In the face of strong international pressure Ukrainian lawmakers have backtracked on a controversial bill that would have allowed parliament to dismiss the heads of Ukraine’s anti-corruption bodies. The proposed amendment, tabled yesterday by deputies from the Bloc of Petro Poroshenko and the People’s Front faction, would have granted the Verkhovna Rada (Ukraine’s parliament) the power to hold no confidence votes in the leadership of the agencies tasked with combating the country’s endemic corruption problem. The bill was due to be voted on today, but was removed from the agenda after opposition lawmakers and reform activists, fearing the amendment would be used to frustrate corruption investigations, raised the alarm among Ukraine’s international donors.
The eleventh-hour campaign seemingly worked, as a chorus of condemnation poured in from key foreign allies urging Kiev not to backslide on its reform agenda. Michael Carpenter, senior director at the Penn Biden Center for Diplomacy and Global Engagement tweeted: “If the Rada votes to dismiss the head of the Anticorruption Committee and the head of the NABU, I will recommend cutting all US government assistance to #Ukraine, including security assistance. This is a disgrace.” Also via Twitter the Canadian ambassador to Ukraine, Roman Waschuk, said that “independence was and is a cornerstone of NABU (the National Anti-Corruption Bureau)” and that removing that cornerstone would have “consequences for the structure of international economic support for Ukraine.” Managing Director of the IMF, Christine Lagarde said: “Fighting corruption is a key demand of the Ukrainian society, is crucial to achieving stronger and equitable growth and is part of the government’s commitment under the program with the IMF.”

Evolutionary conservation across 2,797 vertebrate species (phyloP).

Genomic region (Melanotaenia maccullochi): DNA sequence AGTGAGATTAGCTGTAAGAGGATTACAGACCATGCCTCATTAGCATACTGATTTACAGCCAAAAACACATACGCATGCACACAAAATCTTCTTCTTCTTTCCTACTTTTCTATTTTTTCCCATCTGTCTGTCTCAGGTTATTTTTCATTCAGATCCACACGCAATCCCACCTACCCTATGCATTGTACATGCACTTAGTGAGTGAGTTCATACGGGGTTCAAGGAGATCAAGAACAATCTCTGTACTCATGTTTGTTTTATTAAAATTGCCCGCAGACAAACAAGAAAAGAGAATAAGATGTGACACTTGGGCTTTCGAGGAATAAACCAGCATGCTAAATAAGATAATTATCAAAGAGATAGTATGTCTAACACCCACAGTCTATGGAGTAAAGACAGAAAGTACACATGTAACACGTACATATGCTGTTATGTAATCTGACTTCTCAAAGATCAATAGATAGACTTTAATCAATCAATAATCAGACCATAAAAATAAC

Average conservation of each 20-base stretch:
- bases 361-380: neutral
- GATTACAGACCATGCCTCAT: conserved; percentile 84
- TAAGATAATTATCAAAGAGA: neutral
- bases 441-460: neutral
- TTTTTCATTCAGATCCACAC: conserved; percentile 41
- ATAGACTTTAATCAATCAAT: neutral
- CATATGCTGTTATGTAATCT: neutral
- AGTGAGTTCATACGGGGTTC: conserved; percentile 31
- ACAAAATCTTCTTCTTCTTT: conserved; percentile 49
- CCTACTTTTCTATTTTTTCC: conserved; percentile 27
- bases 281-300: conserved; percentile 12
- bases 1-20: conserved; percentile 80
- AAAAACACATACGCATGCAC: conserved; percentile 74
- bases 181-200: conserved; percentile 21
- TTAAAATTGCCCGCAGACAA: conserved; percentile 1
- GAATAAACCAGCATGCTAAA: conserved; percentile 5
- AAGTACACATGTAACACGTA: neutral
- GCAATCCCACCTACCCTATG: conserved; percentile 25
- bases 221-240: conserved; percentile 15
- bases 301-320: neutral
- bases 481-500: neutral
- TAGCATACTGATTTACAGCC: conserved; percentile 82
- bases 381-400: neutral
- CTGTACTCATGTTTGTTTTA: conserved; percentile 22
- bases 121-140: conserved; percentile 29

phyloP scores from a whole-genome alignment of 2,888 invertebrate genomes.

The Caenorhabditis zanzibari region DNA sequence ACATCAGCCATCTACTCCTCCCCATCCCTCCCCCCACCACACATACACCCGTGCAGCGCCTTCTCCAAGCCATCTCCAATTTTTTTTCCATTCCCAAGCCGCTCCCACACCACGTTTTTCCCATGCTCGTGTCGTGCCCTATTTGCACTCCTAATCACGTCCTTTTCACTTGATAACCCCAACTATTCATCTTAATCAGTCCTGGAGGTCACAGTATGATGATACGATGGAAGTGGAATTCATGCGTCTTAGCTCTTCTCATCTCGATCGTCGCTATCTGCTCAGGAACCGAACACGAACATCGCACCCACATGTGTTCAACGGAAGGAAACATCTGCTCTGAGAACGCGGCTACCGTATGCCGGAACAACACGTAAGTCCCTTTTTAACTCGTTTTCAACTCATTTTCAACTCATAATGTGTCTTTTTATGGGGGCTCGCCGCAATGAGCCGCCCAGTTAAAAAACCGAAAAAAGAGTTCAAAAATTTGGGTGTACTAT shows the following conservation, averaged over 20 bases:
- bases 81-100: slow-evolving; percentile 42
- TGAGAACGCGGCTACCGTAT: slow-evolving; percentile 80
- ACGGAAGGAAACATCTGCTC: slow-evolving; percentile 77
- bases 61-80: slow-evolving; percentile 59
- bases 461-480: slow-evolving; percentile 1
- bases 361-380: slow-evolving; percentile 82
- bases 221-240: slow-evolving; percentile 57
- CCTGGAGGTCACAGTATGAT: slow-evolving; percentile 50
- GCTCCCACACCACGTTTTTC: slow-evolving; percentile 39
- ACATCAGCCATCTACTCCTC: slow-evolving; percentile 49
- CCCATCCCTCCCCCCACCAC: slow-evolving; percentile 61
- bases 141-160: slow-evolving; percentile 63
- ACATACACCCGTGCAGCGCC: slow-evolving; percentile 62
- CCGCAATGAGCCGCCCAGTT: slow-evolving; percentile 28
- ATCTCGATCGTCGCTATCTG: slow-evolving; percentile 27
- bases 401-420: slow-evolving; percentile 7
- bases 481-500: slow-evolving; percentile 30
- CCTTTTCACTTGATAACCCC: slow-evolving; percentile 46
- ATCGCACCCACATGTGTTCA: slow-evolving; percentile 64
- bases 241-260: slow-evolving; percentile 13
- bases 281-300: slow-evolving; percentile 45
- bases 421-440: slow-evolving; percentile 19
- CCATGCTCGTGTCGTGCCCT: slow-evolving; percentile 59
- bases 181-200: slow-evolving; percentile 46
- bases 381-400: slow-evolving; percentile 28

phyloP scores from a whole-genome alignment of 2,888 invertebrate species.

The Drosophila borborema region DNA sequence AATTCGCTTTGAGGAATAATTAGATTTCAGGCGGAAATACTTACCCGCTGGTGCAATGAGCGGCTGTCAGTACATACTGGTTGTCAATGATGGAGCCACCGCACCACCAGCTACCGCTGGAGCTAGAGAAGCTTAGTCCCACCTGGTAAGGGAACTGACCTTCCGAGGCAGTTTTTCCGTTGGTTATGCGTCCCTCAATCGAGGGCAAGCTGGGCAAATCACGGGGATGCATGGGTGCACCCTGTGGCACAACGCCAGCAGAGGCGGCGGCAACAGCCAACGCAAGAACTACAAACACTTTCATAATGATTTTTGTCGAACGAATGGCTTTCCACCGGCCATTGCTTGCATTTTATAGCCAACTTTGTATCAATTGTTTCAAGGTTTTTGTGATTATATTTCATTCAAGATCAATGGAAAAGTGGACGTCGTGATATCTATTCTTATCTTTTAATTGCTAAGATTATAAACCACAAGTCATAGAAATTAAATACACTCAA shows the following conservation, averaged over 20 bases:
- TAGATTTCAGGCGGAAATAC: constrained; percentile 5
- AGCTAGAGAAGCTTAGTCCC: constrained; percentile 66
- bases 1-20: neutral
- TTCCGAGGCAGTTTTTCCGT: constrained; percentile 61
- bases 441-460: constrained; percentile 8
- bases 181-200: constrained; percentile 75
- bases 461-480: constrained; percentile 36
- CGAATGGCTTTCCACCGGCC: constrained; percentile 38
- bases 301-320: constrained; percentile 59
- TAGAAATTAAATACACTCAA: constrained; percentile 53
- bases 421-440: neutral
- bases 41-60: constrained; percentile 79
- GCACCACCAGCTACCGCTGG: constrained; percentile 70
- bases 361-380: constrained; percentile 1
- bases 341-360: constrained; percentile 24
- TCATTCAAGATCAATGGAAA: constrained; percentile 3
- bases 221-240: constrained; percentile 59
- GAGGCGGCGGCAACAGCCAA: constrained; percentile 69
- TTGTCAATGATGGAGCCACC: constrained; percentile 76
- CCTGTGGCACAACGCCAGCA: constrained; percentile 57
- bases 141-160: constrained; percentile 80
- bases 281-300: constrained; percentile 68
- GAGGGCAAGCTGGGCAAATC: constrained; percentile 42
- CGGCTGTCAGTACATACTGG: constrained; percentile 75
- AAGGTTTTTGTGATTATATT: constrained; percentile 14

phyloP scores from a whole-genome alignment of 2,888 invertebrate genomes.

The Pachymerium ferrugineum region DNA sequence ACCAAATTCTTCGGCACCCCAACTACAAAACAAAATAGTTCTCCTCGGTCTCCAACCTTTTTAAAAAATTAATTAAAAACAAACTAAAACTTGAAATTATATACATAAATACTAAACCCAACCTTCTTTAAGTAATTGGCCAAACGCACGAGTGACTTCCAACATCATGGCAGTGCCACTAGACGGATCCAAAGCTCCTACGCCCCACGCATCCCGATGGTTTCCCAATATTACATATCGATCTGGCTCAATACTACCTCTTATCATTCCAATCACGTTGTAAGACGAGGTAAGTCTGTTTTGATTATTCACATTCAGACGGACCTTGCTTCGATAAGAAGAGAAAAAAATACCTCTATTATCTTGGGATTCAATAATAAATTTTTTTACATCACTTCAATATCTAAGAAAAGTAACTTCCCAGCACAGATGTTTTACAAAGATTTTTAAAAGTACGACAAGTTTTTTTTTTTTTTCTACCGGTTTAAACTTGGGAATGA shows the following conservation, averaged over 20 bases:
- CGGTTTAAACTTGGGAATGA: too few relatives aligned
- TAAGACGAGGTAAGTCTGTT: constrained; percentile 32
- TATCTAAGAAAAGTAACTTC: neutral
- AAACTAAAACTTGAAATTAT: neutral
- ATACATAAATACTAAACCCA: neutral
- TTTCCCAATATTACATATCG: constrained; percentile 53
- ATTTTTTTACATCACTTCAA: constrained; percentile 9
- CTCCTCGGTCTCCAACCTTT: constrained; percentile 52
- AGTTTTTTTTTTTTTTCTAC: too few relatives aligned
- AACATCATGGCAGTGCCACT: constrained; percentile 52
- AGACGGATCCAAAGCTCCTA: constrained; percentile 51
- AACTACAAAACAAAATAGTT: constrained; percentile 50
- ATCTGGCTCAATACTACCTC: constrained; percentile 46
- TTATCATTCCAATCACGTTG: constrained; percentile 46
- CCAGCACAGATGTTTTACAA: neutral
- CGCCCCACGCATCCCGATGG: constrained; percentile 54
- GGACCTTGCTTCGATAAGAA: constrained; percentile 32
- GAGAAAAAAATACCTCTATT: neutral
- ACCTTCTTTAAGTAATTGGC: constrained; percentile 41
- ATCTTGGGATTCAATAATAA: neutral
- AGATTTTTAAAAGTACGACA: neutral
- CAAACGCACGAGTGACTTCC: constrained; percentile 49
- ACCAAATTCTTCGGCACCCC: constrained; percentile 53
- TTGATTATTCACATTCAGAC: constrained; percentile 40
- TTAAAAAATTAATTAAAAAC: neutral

The Washington-based fund has delayed some of the $17.5 billion bailout it offered to Ukraine to help its economy recover after the outbreak of hostilities in its eastern regions, because of Kiev’s stalled anti-graft drive.
The establishment of the NABU was cheered as one of the crowning achievements of the post-revolution reforms that were supposed to distinguish Petro Poroshenko’s presidency from the deeply corrupt administration of his Russian-backed predecessor Viktor Yanukovych. However, the agency has found itself fending off attacks from a political class that remains resistant to reform. Just last week the Ukrainian Security Services (SBU) and Prosecutor General’s Office (PGO) purposely broke up an undercover NABU investigation into a scheme being operated in the State Migration Service involving the sale of passports and residency permits. Several undercover NABU operatives were detained and their names released to the public, putting their jobs and possibly their lives in danger. It was widely expected that had the amendment been tabled today it would have easily passed and the director of NABU, Artem Sytnyk, would have been the first to be dismissed by the newly empowered parliamentarians.
On the amendments removal from the agenda the agency said “We thank our international partners for their trust in the work NABU and support in the fight against corruption in Ukraine.”